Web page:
“An apple a day keeps the doctor away.”

Apples are not only delicious but full of nutrients. They are a great source of fiber, potassium and are low in calories. The average person eats 65 apples a year.

Apple season begins in late August and lasts through November. Apples are best and cheapest in the fall months. Pick the apples that feel heavy for their size, are firm to the touch and have some shine to them. Always avoid apples with soft spots and bruises.

Apples should be stored in the crisper drawer of your refrigerator rather than out at room temperature in a fruit bowl. Apples float because 25% of their volume is water. They are a member of the rose family, along with pears, peaches, plums and cherries. Apple trees are 4 to 5 years old before they produce apples. The largest apple ever picked weighed 3 pounds and 2 ounces.

Pomology is the study of growing fruit, such as apples. In colonial times, they were called winter bananas. There are over 100 varieties of apples grown in orchards all over America. The most commonly available are McIntosh, Golden and Red Delicious, Granny Smith, Fuji and Gala.

Some apples work well for baking and making applesauce. Gala, Fuji, Golden Delicious, Red Delicious, Cortland and Granny Smith are great all-purpose apples that can be used for anything, including just making a great snack.

Golden Delicious, Braeburn, Jonagold and McIntosh apples are considered to be sweeter apples. Tart apple varieties are Granny Smith, Empire and Cortland. Red Delicious apples are the most popular in the United States, followed by Golden Delicious.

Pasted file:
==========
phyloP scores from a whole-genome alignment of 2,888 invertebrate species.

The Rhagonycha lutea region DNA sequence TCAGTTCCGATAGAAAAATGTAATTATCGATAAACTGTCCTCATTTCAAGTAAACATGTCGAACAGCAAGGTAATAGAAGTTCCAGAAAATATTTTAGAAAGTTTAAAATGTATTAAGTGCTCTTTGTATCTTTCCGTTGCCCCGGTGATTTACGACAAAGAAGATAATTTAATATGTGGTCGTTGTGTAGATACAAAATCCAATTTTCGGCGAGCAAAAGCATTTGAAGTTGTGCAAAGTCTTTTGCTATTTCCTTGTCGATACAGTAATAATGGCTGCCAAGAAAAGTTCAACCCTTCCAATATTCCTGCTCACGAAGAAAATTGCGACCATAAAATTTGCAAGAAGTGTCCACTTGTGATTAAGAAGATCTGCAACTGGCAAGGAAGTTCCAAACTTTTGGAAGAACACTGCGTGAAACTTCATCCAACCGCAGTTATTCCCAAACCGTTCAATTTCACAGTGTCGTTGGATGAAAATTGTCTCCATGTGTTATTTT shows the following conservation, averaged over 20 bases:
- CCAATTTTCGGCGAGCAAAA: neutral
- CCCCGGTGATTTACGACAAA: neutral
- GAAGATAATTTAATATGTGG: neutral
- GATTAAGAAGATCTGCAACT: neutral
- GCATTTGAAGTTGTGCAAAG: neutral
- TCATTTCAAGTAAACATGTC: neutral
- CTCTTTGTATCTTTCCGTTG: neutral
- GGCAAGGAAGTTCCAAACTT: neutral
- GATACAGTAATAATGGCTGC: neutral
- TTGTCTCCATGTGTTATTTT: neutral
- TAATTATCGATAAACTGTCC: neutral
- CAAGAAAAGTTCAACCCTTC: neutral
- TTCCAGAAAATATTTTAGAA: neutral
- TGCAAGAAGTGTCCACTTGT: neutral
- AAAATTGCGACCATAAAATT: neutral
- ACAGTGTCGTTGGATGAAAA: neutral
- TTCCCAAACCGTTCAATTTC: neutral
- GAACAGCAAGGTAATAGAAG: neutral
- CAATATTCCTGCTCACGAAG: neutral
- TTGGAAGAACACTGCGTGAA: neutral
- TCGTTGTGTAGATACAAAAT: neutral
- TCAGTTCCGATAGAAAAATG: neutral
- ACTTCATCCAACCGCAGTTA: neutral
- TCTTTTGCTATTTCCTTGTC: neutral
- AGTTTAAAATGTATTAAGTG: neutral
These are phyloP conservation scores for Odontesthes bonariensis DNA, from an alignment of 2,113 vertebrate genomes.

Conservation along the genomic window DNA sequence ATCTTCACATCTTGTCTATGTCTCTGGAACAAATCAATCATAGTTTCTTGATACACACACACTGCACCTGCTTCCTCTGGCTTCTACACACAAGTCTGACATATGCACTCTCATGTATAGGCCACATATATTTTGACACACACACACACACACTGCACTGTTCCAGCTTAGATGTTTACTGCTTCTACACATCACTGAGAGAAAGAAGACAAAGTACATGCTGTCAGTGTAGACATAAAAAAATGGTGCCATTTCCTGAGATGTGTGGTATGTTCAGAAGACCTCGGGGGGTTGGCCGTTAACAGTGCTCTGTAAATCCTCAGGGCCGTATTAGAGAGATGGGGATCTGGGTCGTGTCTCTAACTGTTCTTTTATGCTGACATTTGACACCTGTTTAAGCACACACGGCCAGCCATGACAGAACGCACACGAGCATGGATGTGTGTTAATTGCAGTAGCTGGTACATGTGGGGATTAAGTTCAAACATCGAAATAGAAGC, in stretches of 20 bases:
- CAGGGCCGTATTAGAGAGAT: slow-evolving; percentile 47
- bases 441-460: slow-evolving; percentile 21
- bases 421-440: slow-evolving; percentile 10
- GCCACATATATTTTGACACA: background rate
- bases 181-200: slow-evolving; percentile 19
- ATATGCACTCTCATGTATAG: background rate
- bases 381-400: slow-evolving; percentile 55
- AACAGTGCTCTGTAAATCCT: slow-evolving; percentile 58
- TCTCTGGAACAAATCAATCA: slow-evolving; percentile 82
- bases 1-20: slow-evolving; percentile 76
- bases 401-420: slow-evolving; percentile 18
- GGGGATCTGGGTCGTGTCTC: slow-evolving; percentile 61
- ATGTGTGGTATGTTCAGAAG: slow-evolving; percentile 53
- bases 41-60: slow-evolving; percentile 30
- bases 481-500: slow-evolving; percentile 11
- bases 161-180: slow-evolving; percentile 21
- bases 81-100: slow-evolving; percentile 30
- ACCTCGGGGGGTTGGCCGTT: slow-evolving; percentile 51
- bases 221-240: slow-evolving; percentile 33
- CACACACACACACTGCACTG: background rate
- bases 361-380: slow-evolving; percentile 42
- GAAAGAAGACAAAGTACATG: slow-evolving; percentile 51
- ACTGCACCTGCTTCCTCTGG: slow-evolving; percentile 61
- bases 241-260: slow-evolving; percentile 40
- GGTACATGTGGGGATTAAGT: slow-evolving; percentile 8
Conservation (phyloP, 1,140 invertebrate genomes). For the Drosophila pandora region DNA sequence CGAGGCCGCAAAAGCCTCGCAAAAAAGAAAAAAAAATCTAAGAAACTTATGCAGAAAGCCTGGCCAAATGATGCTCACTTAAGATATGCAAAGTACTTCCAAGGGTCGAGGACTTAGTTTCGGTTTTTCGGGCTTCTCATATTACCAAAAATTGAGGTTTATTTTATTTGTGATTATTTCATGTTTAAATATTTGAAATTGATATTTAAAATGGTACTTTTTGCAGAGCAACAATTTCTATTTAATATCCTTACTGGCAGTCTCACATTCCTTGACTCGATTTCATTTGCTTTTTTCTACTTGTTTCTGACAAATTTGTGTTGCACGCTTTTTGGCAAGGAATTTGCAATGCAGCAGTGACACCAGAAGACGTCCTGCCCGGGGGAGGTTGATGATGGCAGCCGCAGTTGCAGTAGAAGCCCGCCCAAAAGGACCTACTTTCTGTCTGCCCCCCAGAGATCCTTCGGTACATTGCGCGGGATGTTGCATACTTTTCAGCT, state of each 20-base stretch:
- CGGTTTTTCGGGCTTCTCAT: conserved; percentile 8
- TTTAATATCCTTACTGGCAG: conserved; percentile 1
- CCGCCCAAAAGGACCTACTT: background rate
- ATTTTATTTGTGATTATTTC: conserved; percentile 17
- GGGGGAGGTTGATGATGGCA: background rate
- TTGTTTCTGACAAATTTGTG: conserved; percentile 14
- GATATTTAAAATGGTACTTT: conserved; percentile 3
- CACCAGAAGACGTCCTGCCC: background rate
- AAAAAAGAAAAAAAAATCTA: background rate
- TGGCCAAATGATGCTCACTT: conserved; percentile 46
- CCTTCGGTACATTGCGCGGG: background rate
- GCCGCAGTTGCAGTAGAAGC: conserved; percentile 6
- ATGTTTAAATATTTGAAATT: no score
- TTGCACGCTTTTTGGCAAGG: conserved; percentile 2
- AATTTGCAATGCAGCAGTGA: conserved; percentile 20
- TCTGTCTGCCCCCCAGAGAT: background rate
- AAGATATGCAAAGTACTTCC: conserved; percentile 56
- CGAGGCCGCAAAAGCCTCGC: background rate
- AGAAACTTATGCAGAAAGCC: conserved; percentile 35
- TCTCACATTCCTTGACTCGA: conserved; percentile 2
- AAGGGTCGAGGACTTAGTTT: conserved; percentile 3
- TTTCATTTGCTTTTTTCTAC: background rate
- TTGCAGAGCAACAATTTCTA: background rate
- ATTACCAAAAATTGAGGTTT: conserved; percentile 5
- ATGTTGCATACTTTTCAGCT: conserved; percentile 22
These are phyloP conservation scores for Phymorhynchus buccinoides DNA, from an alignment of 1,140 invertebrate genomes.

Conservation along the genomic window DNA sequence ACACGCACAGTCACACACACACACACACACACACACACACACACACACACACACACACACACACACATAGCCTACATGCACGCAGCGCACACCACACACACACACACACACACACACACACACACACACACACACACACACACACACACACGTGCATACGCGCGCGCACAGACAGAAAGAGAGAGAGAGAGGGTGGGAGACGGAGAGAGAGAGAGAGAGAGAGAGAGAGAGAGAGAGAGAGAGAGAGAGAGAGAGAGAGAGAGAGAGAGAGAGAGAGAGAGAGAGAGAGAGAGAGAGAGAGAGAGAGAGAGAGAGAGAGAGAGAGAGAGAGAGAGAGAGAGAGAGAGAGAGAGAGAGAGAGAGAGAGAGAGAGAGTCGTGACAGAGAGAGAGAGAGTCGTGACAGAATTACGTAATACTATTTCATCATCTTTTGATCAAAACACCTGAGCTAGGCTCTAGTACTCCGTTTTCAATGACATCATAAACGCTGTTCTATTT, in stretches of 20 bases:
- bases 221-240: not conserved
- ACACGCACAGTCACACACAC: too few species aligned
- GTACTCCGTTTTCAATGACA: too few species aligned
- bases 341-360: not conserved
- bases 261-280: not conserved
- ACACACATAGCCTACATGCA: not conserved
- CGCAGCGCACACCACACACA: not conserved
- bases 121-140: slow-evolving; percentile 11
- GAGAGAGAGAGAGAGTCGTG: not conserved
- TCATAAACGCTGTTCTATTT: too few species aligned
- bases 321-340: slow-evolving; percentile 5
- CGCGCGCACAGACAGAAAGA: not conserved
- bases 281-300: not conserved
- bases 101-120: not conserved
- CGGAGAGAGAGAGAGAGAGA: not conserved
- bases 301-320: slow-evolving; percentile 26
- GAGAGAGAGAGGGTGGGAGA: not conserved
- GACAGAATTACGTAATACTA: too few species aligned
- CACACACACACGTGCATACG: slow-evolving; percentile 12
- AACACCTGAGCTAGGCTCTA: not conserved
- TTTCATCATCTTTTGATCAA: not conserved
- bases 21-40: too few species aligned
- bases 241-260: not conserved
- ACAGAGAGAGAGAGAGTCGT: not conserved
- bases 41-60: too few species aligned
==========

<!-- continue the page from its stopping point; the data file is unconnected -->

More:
I hope you will give these apple recipes a try. Thanks for reading.


3 cups flour

½ teaspoon ground cloves

½ teaspoon ground nutmeg

1 teaspoon cinnamon

1 teaspoon salt

½ teaspoon baking soda

2 cups sugar

3 eggs, slightly beaten

1½ cups vegetable oil

1 teaspoon vanilla

3 cups peeled, diced apples

1 large carrot, grated (optional)

1 cup chopped pecans

Sift together all dry ingredients. Stir in eggs, oil and vanilla. Add apples, carrot and pecans, and mix well (batter will be very thick). Pour into a greased and floured Bundt cake pan. Bake at 350 degrees for an hour. Remove and cool on a wire cooling rack. When cool, transfer to a serving plate and cover with icing. (This cake is also good without icing.)


1 (1-pound) box powdered sugar

½ cup melted butter

1 teaspoon vanilla

Mix ingredients together, and pour over cake. You may want to add a little apple juice if it is not the right consistency.


1 cup brown sugar

1 teaspoon ground cinnamon

½ cup butter, melted

3 medium apples, peeled, cored and thinly sliced

½ cup raisins

1 (1-pound) loaf French baguette, cut into 1-inch pieces

6 large eggs, lightly beaten

1½ cups milk

1 tablespoon vanilla extract

2 teaspoons ground cinnamon

Grease a 9-by-13-inch baking dish. In a large bowl, mix together brown sugar and 1 teaspoon cinnamon. Add melted butter, apples and raisins. Stir until coated, and pour into prepared pan. Arrange bread slices in an even layer over apples. Mix together eggs, vanilla, milk and 2 teaspoons cinnamon, and pour over bread, making sure all bread slices are soaked. Cover with foil, and refrigerate overnight. Before baking, remove casserole from refrigerator and preheat oven to 375 degrees. Bake covered for 40 minutes. Remove cover and bake an additional 5 minutes. Let stand minutes before serving.


½ cup butter, softened

1 cup sugar

1 egg

2 cups flour

1½ teaspoons cinnamon

1 teaspoon allspice

½ teaspoon cloves

1 cup applesauce

1 teaspoon soda

1 teaspoon vanilla

1 cup chopped pecans

Cream butter and sugar. Add eggs, and mix. Mix all dry ingredients, and add to creamed mixture. Add applesauce, vanilla and pecans. Spray mini muffin tins with Pam, and spoon mixture into pans. Bake at 350 degrees for about 20 minutes. Turn muffins out, and roll in powdered sugar while still warm.

• Contact Lee Ann Flemming at lafkitchen@hughes.net.

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